Tuesday, April 29, 2008

Information Quality is Not a Myth

Ever since my little brother and I jostled in the backseat of the Oldsmobile for control of the power window I have wrestled with the question -- how do we get beyond subjective claims on truth and the universal limitations of self-preservation? As the "KM" guy at a global consulting firm this question is less personal -- but no less pressing: how to determine information quality...

* Is it on an incremental grading scale?
* Is it fact-based, answering to the accuracy of the details it reports?
* Was it written by someone you know representing a media brand exposed to the full force of any laws the author has otherwise violated?

I remember quoting
Bill Moyers in a college term paper on media bias that the greatest myth about journalism was its stated mission of objectivity -- that the story tells itself, not the reporter who files it. Yes I still agree with this premise. No I don't think you can create an assembly line of qualified observations and shiny, error-free and verifiable news stories parading out the door on a world we share and shape. But relativism is no excuse not to try. Shades of gray in fact are much closer to a meaningful assessment of quality than how any absolute verdict rings in pursuit of any final truths and supporting facts -- no matter how selective or self-serving.

In our clamoring for truth the most insatiable hunger we feed is the desire of knowing who to believe -- not the belief itself:

* Oh, her pedigree all graduated with honors from the Gospel School at Harvard
* So, he's on the board of Unassailable Opinion Group
* Hey, they've been selected to present their latest study to the leading lights of our Truth Squad eight years running.

In all instances we're not talking about truth, accuracy, actuality or even debate. We're talking about credentialing -- our need as individuals to wrap ourselves within the stature of the groups to which we're members or branded in some way. But while credentialing curves our quality cravings, it does nothing to pass the sniff test -- do these experts square on-the-ground realities with the actual consequences to their analysis, and where their recommendations may lead their disciples, clients, and subscribers?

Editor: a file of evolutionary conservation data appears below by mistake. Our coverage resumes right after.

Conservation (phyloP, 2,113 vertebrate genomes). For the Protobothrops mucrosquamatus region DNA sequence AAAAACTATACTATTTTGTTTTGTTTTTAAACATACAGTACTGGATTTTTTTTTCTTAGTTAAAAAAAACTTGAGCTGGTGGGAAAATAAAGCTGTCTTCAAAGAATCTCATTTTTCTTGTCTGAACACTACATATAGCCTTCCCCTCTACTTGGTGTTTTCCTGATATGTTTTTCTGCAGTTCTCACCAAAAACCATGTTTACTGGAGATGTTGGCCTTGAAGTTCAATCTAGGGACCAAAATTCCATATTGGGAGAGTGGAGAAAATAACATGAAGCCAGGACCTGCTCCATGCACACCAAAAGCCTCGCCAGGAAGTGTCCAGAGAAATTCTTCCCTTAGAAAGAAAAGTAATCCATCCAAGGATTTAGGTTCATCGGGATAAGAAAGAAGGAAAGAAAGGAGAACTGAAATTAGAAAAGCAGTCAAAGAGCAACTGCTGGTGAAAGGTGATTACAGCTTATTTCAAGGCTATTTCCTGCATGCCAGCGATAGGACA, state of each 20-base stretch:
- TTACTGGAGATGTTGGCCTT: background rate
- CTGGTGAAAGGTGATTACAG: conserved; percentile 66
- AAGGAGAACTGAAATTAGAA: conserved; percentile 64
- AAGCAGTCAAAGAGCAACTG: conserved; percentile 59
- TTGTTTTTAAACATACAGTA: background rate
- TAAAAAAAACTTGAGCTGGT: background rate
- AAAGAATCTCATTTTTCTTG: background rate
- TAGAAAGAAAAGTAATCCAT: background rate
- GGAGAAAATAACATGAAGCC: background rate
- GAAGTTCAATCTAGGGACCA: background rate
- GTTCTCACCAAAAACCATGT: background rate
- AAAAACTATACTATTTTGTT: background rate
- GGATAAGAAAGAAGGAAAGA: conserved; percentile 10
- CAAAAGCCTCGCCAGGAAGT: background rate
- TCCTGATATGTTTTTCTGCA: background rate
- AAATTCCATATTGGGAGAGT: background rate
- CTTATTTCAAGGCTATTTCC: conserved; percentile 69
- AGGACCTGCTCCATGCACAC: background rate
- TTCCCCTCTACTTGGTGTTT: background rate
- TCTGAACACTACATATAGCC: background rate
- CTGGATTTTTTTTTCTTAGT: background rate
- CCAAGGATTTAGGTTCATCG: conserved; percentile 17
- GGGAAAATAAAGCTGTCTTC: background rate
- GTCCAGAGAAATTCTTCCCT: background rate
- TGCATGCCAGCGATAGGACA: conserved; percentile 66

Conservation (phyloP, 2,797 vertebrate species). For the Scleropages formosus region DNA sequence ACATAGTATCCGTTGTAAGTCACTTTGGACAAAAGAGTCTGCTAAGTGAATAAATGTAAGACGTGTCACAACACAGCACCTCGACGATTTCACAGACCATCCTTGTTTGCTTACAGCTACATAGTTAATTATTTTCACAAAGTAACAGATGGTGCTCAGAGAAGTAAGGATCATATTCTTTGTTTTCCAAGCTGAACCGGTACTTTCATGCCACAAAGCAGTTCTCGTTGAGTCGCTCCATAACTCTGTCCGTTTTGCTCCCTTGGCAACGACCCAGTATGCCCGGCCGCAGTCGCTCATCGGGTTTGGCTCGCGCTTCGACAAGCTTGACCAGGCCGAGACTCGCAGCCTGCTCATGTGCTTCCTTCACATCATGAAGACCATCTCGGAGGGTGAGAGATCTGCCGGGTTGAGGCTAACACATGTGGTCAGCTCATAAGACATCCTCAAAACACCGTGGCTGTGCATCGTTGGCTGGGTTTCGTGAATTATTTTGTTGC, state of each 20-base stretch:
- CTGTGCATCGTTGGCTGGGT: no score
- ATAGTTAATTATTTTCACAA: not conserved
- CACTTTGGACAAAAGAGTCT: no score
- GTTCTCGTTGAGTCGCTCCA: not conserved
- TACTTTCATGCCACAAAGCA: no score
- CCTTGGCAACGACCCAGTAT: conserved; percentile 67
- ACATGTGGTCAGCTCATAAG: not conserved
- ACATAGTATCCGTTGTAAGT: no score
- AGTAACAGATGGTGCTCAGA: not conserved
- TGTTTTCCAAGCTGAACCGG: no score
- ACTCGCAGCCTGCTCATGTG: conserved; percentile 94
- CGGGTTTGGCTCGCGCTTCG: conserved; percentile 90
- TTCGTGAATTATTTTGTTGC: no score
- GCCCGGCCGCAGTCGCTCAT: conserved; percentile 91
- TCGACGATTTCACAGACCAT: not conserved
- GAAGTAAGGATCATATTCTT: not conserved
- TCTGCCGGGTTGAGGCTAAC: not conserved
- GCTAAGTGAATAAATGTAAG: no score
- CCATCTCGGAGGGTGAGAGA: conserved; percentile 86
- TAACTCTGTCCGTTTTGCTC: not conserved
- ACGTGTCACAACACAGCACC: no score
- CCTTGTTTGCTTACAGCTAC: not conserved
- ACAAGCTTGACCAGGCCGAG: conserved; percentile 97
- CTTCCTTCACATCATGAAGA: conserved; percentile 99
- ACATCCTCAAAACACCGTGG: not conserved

* Are they detached observers?
* Do they get their hands dirty?
* Do they have their palms greased?

This dilemma is the core battle to determining information quality:

1. Do I want cool disinterest in my content supply? Or do I want a bona fide witness, maybe an advocate.
2. Do I want a referee with a degree? Or do I want a vested party whose passions can pierce the confusion and noise of the marketplace?

Information quality is not about removing defective sound bytes from the news radar. It's not about ridding the public information supply of erroneous conclusions. It is about presenting the perception of content producers so that we can reference information that meshes with our own quality standards. Every time we saddle the content supply with some new requirement...

* Accurate (and fact-based)
* Credible (and believable)
* Authentic (and real)

... we are really asking for qualities that are at cross-purposes.

We're no better off than rejecting objectivity as propaganda, the intoxicant of the news elites and the self-important. I would argue that we can scale, diagram, and yes measure the presence of these vital ingredients to our public discourse. But the first convention we need to drop is that the values are absolute. Authenticity and credibility represent a continuum of relative values and they are inversely proportionate. You surrender some authenticity -- you buy a little street cred. No authenticity to trade? Here's one absolute dictum: a fraud is a fraud.

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About attentionSpin

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attentionSpin is a consulting practice formed in 1990 to create, automate and apply a universal scoring system (“The Biggest Picture”) to brands, celebrities, events and policy issues in the public eye. In the Biggest Picture, attentionSpin applies the principles of market research to the process of media analytics to score the volume and nature of media coverage. The explanatory power of this research model: 1. Allows practitioners to understand the requirements for managing the quality of attention they receive 2. Shows influencers the level of authority they hold in forums where companies, office-seekers, celebrities and experts sell their visions, opinions and skills 3. Creates meaningful standards for measuring the success and failure of campaigns and their connection to marketable assets.